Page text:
Penny Holbrook obituary: ‘the city will be very different now’

Penny Holbrook – a fine servant of Westside, Stockland Green and the whole of Birmingham – has passed away. Details of her death are uncertain, but at her desperately youthful age this is clearly a tragedy on any level.

Penny worked at the Five Ways branch of Tesco until a few years ago. I met her there on numerous occasions on the shopfloor and we happily chatted about any and all topics. Like Penny, Tesco’s Five Ways branch has now gone, but my memories of those instore chats are pleasant and now of heightened importance.

I first met Penny in 1997. In those days, I was a Labour councillor for the Kingsbury Ward in Birmingham, and I had delivered Penny’s house with a standard ‘How can we help? Join the Labour Party’ leaflet.

Astonishingly, Penny got in touch, and she joined the Labour Party. Not only did Penny join, but she also got involved, heavily, and we worked hard together for some time. I distinctively recall her on election day 1997 in my people carrier, when she proved herself such a natural on the loudspeaker.

“Vote Labour today and things will get better,” she repeatedly cried out to prompt the electorate to vote for Robin Corbett, the then candidate being re-elected for Erdington (where he served from 1983 to 2001). Penny’s reference, of course, was to the popular D:Ream song of the time. She was so confident, bright and engaging.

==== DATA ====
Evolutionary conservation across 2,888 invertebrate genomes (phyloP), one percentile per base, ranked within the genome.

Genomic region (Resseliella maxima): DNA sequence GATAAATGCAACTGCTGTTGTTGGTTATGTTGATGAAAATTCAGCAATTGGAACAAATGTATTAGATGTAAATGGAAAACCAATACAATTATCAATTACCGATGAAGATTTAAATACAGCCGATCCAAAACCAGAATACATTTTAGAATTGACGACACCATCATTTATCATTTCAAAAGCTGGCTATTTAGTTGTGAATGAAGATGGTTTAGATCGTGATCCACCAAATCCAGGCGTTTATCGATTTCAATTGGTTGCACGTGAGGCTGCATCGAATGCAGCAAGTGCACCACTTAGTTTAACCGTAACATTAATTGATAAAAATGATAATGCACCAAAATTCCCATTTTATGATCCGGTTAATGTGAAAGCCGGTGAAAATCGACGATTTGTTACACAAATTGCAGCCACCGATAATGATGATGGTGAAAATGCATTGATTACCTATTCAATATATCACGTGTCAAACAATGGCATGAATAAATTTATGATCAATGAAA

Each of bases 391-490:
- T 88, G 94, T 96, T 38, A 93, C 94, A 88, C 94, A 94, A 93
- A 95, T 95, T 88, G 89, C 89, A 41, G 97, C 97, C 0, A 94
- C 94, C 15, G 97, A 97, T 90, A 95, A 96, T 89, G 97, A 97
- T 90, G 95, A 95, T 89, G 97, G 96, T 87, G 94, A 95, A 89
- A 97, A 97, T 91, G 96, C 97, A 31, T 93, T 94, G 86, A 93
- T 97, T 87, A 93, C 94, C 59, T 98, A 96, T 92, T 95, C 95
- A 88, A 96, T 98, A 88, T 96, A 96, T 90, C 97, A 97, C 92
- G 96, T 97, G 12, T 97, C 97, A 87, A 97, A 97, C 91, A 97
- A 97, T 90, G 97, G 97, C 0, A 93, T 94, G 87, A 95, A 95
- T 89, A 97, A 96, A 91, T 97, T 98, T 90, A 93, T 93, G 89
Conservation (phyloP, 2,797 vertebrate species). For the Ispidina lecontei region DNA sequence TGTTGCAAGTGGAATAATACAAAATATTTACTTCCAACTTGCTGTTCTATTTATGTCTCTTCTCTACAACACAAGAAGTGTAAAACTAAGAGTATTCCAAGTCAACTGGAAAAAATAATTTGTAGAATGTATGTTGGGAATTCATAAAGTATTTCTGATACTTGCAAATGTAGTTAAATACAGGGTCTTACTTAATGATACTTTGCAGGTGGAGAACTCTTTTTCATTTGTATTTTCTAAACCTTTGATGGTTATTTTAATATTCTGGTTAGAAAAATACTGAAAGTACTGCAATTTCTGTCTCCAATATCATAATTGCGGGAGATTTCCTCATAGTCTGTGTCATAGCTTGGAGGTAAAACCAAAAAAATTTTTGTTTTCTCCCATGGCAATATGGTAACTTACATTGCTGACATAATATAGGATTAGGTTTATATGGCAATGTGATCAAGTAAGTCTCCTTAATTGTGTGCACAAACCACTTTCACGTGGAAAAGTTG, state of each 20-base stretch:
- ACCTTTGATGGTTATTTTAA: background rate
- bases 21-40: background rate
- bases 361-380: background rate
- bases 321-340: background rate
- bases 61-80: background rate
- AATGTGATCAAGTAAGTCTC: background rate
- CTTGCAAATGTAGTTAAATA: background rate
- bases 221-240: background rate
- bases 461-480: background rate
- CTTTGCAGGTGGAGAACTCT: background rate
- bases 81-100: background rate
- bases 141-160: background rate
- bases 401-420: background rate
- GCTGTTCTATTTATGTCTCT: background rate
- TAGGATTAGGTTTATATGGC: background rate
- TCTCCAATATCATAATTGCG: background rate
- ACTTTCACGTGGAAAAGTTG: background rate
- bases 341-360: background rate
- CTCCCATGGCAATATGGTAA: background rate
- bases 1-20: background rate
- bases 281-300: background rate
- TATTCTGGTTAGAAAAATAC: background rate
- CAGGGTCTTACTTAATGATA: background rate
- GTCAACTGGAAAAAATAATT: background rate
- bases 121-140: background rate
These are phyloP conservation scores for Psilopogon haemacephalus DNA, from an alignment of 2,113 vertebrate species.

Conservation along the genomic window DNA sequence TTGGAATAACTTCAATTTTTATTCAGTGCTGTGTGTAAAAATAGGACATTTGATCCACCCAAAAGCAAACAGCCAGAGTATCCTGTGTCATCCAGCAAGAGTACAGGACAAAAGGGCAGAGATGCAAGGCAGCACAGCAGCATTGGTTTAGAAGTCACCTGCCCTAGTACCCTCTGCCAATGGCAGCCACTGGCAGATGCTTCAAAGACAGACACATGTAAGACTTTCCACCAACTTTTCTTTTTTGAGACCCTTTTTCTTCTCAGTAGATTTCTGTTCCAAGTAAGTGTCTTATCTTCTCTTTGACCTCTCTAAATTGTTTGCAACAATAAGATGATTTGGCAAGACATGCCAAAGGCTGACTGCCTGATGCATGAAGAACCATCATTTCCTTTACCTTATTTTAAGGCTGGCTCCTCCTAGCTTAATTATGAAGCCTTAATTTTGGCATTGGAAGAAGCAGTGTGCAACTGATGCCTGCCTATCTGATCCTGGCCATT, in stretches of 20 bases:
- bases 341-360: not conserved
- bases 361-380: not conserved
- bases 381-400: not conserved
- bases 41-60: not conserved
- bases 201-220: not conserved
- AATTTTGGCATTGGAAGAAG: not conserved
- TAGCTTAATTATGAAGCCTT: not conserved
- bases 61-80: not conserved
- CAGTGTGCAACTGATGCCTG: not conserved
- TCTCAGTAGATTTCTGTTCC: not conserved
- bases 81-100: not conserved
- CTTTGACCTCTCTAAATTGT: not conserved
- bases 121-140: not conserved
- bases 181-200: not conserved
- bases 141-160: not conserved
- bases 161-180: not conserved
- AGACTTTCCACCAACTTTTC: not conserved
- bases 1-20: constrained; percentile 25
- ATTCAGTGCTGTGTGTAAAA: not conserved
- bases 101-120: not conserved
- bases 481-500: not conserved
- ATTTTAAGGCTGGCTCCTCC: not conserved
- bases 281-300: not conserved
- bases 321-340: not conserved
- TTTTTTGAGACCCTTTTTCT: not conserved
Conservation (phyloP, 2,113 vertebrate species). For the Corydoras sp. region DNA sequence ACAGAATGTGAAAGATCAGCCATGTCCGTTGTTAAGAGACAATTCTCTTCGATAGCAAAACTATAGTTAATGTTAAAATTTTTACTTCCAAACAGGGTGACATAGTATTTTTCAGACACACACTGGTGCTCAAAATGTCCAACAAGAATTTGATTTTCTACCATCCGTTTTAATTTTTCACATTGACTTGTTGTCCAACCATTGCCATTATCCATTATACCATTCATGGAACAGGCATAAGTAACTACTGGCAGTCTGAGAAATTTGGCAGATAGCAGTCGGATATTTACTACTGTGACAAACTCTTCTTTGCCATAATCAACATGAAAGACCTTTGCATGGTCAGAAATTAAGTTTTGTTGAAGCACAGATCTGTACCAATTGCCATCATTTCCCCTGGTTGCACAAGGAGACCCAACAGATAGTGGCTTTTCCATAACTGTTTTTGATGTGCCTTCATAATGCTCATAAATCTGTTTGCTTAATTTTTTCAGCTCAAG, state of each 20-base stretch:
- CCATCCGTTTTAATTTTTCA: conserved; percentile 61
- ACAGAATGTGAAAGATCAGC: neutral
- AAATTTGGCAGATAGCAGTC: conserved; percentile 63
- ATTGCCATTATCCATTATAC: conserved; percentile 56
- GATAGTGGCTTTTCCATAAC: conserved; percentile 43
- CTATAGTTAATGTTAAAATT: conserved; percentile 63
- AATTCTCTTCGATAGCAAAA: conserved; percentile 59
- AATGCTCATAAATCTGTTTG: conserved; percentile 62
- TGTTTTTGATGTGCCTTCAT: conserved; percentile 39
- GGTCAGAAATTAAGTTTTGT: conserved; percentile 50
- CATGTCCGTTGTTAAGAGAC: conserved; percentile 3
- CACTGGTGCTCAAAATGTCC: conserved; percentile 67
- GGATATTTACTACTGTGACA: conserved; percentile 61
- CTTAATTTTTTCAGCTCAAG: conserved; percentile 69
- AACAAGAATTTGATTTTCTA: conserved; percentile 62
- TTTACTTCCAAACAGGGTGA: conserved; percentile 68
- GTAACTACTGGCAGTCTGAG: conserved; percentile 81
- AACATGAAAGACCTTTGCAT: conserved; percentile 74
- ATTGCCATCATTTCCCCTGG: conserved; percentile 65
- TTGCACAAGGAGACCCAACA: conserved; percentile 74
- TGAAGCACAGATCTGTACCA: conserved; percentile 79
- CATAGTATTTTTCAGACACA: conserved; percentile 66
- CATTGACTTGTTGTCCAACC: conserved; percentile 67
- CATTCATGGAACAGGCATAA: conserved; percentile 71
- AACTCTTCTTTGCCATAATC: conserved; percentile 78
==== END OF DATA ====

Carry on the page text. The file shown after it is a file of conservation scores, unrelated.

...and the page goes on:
In 2003, Penny got herself elected herself as a Labour councillor in the ward of Stockland Green. Sadly, for her, she lost the seat in 2008 to a competent Tory opponent, Matt Bennett. But Penny didn’t give up and returned to the seat in 2010.

From a Westside centric point of view, Penny became the Cabinet Member covering the role of the Library of Birmingham. This is an impressive building and a truly monolithic statement of municipal governance, and yet it had its problems.

And yet Penny ensured the scope of the building was maximised, one example of note being the moving of the Brasshouse Language School from Sheepcote Street to the Library.

But I suspect her most memorable moment was to be her challenge to become leader of the Labour Group, and thus Leader of the Council, in 2005. This bid was decided by the exclusive electorate of 78 Labour councillors, and she lost by the smallest of margins, just one vote. I have no doubt had Penny won that the city would be different.

Indeed, the city will be very different now without Penny. I wish her family and loved ones well and I will pray for her and them. God Bless you Penny, such a tragedy.

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